TIDE GAUGE AND SATELLITE ALTIMETRY DATA FOR POSSIBLE VERTICAL LAND MOTION DETECTION IN SOUTH EAST BOHOL TRENCH AND FAULT
Keywords: vertical land motion, sea surface height, satellite altimetry, coastal retracking, tide gauge sea level
Abstract. Coupled with the occurrence of regional/local sea level rise on urbanized coastal cities is the possibility of land subsidence that contaminates the measurement by the tide gauge (TG) sensors. Another technology that could possibly check the in-situ data from tide gauge is satellite altimetry. The sea surface height (SSH) measured from satellite altimeter is compared with the observed tide gauge sea level (TGSL) to detect vertical land motion (VLM). This study used satellite altimeter retracked products near the TG Stations in Tagbilaran, Bohol; Dumaguete, Negros Oriental; and Mambajao, Camiguin located in the vicinity of the South East Bohol Trench and Fault (SEBTF).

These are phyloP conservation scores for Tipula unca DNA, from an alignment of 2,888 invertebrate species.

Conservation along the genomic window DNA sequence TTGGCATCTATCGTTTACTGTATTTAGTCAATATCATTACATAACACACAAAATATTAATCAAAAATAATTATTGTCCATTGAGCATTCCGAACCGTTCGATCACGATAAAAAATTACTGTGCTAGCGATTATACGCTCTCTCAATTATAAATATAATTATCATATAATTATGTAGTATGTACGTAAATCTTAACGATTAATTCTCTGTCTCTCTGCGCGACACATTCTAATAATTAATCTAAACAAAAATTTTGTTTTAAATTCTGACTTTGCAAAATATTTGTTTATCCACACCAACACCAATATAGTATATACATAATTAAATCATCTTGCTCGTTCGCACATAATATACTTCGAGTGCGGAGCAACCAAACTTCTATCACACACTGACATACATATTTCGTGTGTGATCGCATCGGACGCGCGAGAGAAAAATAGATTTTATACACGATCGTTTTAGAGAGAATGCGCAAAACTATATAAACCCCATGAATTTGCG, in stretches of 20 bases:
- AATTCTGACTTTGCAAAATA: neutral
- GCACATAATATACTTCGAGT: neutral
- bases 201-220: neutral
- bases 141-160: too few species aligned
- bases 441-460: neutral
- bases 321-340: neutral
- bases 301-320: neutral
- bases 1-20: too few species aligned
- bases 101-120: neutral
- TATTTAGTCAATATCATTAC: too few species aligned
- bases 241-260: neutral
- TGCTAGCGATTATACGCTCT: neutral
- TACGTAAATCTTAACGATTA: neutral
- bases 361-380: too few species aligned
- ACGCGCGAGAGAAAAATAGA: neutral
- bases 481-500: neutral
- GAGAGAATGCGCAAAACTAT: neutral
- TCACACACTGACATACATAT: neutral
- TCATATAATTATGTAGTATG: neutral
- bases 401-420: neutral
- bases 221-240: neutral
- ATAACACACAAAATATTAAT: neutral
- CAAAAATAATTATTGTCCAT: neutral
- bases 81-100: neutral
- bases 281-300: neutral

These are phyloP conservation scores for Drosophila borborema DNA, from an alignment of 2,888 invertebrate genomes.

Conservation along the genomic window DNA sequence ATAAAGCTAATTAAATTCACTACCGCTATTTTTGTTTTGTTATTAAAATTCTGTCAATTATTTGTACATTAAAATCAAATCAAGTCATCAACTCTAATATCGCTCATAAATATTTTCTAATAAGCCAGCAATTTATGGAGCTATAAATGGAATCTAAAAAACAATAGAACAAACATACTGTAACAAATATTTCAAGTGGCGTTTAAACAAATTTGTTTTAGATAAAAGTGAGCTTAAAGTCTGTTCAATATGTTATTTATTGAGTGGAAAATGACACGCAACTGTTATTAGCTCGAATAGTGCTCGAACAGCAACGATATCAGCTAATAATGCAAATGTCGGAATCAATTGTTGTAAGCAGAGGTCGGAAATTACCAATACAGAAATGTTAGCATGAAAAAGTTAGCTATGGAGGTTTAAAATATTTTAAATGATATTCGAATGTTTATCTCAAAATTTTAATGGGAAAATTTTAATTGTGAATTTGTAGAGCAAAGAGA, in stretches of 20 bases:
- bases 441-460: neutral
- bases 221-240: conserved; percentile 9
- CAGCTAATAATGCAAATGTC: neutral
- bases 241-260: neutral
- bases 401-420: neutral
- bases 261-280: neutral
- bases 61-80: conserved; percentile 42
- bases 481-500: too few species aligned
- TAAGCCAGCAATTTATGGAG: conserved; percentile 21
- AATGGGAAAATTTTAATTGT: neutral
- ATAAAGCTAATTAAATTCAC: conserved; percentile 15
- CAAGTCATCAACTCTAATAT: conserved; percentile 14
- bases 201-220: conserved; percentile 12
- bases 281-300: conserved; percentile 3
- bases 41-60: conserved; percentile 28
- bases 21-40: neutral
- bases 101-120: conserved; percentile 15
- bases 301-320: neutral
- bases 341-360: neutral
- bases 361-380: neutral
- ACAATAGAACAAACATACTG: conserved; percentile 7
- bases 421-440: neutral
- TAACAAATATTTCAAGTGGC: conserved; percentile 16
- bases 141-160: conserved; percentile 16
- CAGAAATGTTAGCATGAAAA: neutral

Based on the results, the TG site in Tagbilaran is undergoing land subsidence. The rate of VLM is around 5 mm/year from 2009 to 2017. The same trend was manifested in the GNSS observed data in the PHIVOLCS monitoring station in Tagbilaran and the geodetic levelling done in the area. After the October 15, 2013 earthquake in Bohol, downward trends of around 27 mm/year and 17 mm/year were observed from GNSS measurements and SSH-TGSL difference respectively. These different rates may be due to the distance between the two sensors. The comparison between SSH and TGSL in Dumaguete showed small difference with a VLM rate of 1.8 mm/year. The difference in SSH-TGSL in Mambajao is quite large with a downward rate of 9.4 mm/year. This result needs to be further investigated for TG or TGBM instability or monitored for a possibility of land uplift.